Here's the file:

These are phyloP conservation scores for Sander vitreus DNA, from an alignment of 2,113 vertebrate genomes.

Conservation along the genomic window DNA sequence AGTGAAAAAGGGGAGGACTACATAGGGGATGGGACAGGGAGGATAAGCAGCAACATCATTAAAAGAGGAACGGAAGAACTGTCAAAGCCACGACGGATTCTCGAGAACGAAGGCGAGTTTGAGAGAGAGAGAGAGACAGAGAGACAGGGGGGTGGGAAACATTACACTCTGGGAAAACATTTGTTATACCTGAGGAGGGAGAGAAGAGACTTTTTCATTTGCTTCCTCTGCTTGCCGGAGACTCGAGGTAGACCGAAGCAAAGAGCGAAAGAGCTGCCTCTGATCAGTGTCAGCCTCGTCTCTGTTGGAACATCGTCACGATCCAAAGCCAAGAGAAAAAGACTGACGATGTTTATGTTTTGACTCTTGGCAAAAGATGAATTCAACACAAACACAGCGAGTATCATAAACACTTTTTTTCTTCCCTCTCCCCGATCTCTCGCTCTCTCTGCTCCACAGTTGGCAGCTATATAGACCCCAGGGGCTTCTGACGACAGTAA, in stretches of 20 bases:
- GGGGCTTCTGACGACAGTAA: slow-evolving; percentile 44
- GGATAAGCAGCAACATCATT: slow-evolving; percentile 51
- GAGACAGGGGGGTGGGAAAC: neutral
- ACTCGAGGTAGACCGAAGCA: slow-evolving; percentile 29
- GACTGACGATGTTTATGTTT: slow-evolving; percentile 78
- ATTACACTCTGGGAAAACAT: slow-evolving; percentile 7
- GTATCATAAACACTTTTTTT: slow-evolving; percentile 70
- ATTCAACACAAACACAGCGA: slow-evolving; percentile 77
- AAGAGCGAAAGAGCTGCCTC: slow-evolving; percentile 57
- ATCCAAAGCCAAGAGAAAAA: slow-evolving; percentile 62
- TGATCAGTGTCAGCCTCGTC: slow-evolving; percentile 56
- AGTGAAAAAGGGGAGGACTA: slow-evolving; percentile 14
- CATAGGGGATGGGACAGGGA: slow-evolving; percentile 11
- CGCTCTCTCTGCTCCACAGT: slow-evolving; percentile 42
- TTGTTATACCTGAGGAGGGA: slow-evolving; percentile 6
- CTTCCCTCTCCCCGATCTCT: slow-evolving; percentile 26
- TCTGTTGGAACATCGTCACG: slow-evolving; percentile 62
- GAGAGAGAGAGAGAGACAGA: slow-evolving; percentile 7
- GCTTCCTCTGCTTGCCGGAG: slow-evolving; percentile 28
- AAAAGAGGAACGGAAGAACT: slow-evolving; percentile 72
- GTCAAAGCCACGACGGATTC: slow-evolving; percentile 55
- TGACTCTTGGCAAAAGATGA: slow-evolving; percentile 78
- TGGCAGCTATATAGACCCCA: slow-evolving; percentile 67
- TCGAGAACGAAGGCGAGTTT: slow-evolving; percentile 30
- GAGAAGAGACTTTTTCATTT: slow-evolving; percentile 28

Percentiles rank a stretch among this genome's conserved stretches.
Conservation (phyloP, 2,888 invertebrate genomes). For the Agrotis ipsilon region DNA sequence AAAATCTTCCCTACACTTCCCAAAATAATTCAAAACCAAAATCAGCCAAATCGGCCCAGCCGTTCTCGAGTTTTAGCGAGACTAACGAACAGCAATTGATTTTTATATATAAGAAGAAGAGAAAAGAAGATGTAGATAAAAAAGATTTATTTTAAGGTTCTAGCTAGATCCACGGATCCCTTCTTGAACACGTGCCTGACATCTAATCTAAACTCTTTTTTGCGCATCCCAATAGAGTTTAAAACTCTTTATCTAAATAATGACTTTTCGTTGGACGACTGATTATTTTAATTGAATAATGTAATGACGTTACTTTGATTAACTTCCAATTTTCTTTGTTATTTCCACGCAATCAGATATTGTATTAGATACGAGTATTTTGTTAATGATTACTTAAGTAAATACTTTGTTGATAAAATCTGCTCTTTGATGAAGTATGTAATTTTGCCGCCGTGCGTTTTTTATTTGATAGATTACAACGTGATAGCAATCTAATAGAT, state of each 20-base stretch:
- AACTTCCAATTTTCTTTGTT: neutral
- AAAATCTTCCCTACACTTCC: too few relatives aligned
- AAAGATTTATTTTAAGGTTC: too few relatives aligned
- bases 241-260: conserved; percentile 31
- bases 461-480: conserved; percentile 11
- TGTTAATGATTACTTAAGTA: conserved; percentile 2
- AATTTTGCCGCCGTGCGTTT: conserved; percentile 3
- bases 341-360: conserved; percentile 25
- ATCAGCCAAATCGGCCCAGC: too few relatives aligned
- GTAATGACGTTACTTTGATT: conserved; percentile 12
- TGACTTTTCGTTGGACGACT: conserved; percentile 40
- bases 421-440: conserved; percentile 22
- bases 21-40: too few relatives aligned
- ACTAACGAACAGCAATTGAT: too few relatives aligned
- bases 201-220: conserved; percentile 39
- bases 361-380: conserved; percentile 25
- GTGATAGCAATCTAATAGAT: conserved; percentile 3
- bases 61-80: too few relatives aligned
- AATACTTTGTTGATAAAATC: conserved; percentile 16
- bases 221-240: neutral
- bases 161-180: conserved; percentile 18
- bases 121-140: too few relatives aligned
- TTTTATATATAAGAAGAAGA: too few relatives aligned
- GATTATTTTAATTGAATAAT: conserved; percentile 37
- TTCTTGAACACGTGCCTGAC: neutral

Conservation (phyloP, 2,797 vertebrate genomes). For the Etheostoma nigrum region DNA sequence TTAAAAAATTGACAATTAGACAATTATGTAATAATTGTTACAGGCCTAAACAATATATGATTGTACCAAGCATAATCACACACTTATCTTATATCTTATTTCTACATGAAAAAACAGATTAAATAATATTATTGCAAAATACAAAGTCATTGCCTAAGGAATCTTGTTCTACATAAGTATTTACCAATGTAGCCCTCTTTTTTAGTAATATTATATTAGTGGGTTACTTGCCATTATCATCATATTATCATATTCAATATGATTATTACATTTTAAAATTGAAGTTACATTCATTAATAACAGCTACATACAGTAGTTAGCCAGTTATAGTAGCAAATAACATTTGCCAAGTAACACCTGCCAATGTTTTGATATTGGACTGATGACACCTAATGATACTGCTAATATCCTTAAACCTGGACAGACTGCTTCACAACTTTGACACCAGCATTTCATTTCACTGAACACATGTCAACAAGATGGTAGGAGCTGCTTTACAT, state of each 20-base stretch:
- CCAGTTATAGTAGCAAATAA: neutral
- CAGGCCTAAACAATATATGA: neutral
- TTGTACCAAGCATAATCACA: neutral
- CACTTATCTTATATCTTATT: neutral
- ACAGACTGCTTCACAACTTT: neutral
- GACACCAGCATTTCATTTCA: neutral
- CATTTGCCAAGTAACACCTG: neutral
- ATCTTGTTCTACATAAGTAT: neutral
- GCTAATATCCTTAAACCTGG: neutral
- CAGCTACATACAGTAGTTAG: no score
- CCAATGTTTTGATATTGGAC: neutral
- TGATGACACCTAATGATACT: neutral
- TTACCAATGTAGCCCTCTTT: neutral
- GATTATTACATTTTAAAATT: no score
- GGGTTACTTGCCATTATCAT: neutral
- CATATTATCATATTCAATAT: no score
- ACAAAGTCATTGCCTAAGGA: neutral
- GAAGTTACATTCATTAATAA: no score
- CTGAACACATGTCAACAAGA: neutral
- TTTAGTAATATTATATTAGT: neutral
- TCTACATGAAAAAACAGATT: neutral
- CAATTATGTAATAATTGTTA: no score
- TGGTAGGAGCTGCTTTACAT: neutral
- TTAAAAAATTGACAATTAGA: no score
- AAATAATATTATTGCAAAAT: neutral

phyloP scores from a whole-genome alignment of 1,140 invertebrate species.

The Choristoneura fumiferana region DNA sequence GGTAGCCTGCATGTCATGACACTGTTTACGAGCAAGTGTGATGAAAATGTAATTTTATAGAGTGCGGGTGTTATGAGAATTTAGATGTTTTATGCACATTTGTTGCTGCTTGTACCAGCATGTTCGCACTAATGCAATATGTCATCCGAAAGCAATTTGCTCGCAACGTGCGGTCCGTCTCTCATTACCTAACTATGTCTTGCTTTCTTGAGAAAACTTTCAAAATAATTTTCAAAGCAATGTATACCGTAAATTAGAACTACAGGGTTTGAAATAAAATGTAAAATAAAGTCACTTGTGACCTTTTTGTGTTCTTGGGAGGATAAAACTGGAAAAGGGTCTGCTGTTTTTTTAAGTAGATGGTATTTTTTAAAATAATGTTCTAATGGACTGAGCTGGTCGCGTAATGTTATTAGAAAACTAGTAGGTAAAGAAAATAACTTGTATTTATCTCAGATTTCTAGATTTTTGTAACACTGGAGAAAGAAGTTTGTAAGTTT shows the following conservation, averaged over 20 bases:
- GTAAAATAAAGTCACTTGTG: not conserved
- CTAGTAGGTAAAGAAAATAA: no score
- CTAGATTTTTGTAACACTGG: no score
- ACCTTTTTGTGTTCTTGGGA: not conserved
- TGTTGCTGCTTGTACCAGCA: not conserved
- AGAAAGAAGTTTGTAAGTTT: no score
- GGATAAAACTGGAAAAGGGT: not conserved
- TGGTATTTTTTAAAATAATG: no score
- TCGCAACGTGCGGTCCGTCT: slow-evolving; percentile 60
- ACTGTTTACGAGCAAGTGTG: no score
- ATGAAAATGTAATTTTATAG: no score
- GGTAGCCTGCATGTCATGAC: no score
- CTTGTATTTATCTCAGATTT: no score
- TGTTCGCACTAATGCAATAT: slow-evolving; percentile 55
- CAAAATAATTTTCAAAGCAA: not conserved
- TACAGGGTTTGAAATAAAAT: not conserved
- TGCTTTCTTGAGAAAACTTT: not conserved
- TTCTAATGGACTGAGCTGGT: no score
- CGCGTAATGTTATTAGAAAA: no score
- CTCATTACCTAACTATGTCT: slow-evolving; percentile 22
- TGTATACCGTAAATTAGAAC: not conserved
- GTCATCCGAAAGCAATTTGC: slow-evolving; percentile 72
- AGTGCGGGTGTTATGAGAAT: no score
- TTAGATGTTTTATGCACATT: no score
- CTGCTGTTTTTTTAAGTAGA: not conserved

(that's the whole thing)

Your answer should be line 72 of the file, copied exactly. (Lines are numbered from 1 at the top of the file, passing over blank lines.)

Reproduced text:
- ACAAAGTCATTGCCTAAGGA: neutral